Good morning folks. Another Friday rolls around and we get set to face West Brom in the Premier League this weekend.
While the manager has yet to face the press we do have some bits of team news. Bacary Sagna is facing a test on a hamstring problem, with Carl Jenkinson waiting in the wings if required. And although he spoke last week about wanting to play against West Brom, there’ll be no return for Santi Cazorla this weekend.
I suspect this is a game he might have been able to play if really necessary but with an Interlull on the horizon, if we played him then he’s got to go away with Spain and I don’t think that’s something the manager wants. I have no idea where Spain are playing, it’s probably away to some team who exist at the very centre of the earth, requiring three days of travel and boring in a specially adapted machine, so it’s probably for the best that we ensure he doesn’t have to go through that.
Other than that I think we’re looking at everyone who was available against Napoli being fit and ready for the weekend. No doubt the manager will expand on that as he meets the press later on this morning.
It’s typical of the way football is reported on that there’s talk of Arsenal winning the title. Certainly being top and not playing catch-up puts us in a much healthier position from which to launch a challenge, but it’s still so early in the campaign and so much can happen.
As Tim Stillman points out in his latest column, guarding against complacency is something the manager is going to have to contend with, but I think the maturity of this team is such that it’s not going to be as much of an issue as it was in times past.
If you look at the team that played against Napoli, only four were under 25 years of age and one of them, Mesut Ozil, turns that age in a few days. Not to mention he’s had years of experience playing at one of the biggest clubs in the world. Over-confidence, complacency etc, tends to happen when the average age is a bit lower, plus many of these guys are fired up with the desire to win something at this club.
They know how long it’s been. Some have suffered the failure of missed title campaigns (think Flamini and Sagna), and cup finals which didn’t go to plan. I think there’s a motivation in this group of players that fuels the attitude and the commitment which has played such a part over the last couple of months.
If you don’t play well for one or two games, then you can be dropped. We have players to come back like Santi and Abou Diaby and that’s the way we want it. When it is really tough, everyone is at 100 per cent and that makes a big difference.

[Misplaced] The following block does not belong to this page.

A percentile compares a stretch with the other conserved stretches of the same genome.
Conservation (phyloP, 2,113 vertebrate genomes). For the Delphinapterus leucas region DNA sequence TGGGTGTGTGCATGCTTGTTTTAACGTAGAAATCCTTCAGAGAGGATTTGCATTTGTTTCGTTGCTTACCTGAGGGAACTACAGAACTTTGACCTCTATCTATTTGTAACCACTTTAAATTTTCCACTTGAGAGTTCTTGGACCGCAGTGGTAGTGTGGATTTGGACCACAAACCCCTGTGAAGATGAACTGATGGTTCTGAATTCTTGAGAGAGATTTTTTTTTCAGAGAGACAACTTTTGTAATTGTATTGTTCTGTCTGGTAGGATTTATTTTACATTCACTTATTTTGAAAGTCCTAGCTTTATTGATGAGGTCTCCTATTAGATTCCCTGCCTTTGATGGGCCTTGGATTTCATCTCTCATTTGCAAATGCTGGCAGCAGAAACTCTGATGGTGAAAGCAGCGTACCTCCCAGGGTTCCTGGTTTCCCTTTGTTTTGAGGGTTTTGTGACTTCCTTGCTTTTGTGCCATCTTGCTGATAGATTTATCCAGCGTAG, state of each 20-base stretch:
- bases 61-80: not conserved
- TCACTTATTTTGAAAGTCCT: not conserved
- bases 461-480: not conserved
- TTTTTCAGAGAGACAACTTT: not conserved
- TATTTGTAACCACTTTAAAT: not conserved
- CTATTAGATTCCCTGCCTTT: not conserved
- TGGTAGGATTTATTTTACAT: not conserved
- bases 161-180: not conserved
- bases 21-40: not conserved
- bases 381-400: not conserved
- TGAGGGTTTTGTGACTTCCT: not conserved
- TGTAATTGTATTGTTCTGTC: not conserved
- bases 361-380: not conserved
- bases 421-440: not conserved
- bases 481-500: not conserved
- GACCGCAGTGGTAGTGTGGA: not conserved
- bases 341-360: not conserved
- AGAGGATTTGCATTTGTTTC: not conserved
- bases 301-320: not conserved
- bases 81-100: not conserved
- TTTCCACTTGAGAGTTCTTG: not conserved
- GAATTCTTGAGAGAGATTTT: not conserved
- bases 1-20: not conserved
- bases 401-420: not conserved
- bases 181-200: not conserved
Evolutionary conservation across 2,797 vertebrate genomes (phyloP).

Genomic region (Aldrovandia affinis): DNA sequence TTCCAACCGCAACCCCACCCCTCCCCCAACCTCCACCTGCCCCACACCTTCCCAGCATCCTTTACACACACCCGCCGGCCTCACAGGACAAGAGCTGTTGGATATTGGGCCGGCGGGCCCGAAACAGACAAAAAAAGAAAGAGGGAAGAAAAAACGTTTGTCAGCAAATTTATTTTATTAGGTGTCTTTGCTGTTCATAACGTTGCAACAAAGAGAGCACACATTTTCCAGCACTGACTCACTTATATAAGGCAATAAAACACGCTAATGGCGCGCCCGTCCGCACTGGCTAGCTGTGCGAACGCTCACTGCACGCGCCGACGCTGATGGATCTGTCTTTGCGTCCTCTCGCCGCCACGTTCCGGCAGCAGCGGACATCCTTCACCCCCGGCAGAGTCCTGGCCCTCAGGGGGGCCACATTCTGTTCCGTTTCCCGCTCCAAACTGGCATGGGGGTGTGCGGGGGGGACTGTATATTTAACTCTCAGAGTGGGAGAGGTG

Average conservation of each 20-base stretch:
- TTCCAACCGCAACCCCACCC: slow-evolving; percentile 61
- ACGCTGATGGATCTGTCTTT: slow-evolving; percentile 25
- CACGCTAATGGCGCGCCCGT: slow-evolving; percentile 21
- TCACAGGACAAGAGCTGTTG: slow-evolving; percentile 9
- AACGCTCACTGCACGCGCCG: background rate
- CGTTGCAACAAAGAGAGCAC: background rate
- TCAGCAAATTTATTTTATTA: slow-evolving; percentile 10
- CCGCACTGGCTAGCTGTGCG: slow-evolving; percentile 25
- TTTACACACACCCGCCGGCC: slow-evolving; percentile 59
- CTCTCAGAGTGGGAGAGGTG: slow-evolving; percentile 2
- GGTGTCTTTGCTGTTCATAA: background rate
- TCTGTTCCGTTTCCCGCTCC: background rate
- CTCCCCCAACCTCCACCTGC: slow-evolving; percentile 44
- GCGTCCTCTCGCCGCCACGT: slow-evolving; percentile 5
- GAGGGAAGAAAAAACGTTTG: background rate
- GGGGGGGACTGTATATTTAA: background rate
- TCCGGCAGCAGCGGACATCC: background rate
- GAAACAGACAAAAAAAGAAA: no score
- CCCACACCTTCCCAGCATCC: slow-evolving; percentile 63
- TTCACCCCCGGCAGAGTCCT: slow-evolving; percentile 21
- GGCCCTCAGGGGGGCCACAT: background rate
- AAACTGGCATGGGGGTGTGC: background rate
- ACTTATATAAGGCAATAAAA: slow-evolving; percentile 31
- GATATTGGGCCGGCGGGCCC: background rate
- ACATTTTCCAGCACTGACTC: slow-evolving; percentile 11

Clearly he’s just referring to midfield, but when you consider that we still have to welcome back Podolski, Oxlade-Chamberlain, Walcott and Sanogo, the squad starts to look a lot less stretched. And the man we spoke about yesterday, Mathieu Flamini, says:
I think everyone knew Arsenal have a lot of qualities, but this year we are showing we have the fighting spirit, everyone is helping each other and it makes the difference because of course in a season you have some good periods and some difficult periods.
And it’s the difficult periods that will tell us how close to being contenders we are. It’s not unusual for us to go great guns but when we get knocked out of our stride it takes just a bit too long to get going again. How we react to the next setback will be both crucial and extremely interesting.
I have to say I think the way we responded to the Villa game augurs well for future difficulties. I don’t think there’s been such a visceral reaction to a defeat in a long, long time. Not even the Carling Cup final disaster provoked such a response, and it would have been normal if the kind of pressure heaped on after the opening day of the season affected the team in a negative way.
Instead, we’ve gone out and won 10 games in a row. I’m counting the Capital One Cup game as a win because, basically, we won. On penalties. If we’d cocked up the penalty shoot-out would it be considered anything other than a loss? It astounds me people try and say we didn’t win that night. Not the game, but the tie. I don’t get it.
But that’s what we did last time things went a bit south. Now we have a team that’s confident, assured in each others qualities and capable of playing excellent football, so I don’t think it’s something we should fear. Obviously it’d be better if we didn’t have to deal with it but at some point we will. And I think we’ll deal with it well. One bad game should not open up all the old wounds, either for the team or the fans.
Right then, time for this week’s Arsecast and I’m joined by David Winner, the author of the Dennis Bergkamp book ‘Stillness and Speed’. We talk about the process of writing a book like this, avoiding the pitfalls of the typical footballer biog, Dennis as a subject to work with and lots more. There’s also the usual waffle and something of a travelogue from Arshavin.
You can subscribe to the Arsecast on iTunes by clicking here. Or if you want to subscribe directly to the feed URL you can do so too (this is a much better way to do it as you don’t experience the delays from iTunes). To download this week’s Arsecast directly – click here 24mb MP3) or you can listen directly below without leaving this very page.
The Arsecast is also available on our SoundCloud channel, where you can leave comments and such, as well as via the SoundCloud app for iPhone and Android.
And that’s about that. We’ll have team news and anything other bits from the press conference over on Arseblog News, back here tomorrow.